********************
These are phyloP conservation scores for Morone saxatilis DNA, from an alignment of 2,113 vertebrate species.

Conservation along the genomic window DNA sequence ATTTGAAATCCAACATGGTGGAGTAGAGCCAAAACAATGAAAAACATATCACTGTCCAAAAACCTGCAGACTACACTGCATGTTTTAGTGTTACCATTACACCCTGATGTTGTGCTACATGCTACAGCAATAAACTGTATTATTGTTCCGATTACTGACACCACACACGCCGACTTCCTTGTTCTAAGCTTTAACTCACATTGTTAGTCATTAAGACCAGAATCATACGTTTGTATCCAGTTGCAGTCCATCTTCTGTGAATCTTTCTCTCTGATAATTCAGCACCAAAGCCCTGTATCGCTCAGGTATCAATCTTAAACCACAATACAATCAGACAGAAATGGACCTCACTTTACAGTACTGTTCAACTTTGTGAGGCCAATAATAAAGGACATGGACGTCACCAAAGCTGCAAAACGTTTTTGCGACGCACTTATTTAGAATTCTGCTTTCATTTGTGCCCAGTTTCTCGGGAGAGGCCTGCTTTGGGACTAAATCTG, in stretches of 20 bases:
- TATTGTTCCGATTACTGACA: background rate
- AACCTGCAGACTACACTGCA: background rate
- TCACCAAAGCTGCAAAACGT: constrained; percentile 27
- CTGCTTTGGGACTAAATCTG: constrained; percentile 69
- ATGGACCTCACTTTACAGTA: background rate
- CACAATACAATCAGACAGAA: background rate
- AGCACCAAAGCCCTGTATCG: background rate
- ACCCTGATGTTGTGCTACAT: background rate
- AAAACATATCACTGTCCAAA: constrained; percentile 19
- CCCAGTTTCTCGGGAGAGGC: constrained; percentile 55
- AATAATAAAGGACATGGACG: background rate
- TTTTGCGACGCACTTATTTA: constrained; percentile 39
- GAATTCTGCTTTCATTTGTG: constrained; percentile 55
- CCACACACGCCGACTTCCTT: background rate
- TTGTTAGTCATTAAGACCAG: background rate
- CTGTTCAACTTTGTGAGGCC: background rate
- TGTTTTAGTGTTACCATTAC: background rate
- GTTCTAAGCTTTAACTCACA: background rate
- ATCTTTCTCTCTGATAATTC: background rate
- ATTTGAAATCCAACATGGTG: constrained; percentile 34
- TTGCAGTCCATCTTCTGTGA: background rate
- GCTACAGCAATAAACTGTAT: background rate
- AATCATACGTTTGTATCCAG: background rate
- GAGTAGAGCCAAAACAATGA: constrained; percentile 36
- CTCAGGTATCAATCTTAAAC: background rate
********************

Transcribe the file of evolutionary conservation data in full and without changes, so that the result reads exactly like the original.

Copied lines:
These are phyloP conservation scores for Morone saxatilis DNA, from an alignment of 2,113 vertebrate species.

Conservation along the genomic window DNA sequence ATTTGAAATCCAACATGGTGGAGTAGAGCCAAAACAATGAAAAACATATCACTGTCCAAAAACCTGCAGACTACACTGCATGTTTTAGTGTTACCATTACACCCTGATGTTGTGCTACATGCTACAGCAATAAACTGTATTATTGTTCCGATTACTGACACCACACACGCCGACTTCCTTGTTCTAAGCTTTAACTCACATTGTTAGTCATTAAGACCAGAATCATACGTTTGTATCCAGTTGCAGTCCATCTTCTGTGAATCTTTCTCTCTGATAATTCAGCACCAAAGCCCTGTATCGCTCAGGTATCAATCTTAAACCACAATACAATCAGACAGAAATGGACCTCACTTTACAGTACTGTTCAACTTTGTGAGGCCAATAATAAAGGACATGGACGTCACCAAAGCTGCAAAACGTTTTTGCGACGCACTTATTTAGAATTCTGCTTTCATTTGTGCCCAGTTTCTCGGGAGAGGCCTGCTTTGGGACTAAATCTG, in stretches of 20 bases:
- TATTGTTCCGATTACTGACA: background rate
- AACCTGCAGACTACACTGCA: background rate
- TCACCAAAGCTGCAAAACGT: constrained; percentile 27
- CTGCTTTGGGACTAAATCTG: constrained; percentile 69
- ATGGACCTCACTTTACAGTA: background rate
- CACAATACAATCAGACAGAA: background rate
- AGCACCAAAGCCCTGTATCG: background rate
- ACCCTGATGTTGTGCTACAT: background rate
- AAAACATATCACTGTCCAAA: constrained; percentile 19
- CCCAGTTTCTCGGGAGAGGC: constrained; percentile 55
- AATAATAAAGGACATGGACG: background rate
- TTTTGCGACGCACTTATTTA: constrained; percentile 39
- GAATTCTGCTTTCATTTGTG: constrained; percentile 55
- CCACACACGCCGACTTCCTT: background rate
- TTGTTAGTCATTAAGACCAG: background rate
- CTGTTCAACTTTGTGAGGCC: background rate
- TGTTTTAGTGTTACCATTAC: background rate
- GTTCTAAGCTTTAACTCACA: background rate
- ATCTTTCTCTCTGATAATTC: background rate
- ATTTGAAATCCAACATGGTG: constrained; percentile 34
- TTGCAGTCCATCTTCTGTGA: background rate
- GCTACAGCAATAAACTGTAT: background rate
- AATCATACGTTTGTATCCAG: background rate
- GAGTAGAGCCAAAACAATGA: constrained; percentile 36
- CTCAGGTATCAATCTTAAAC: background rate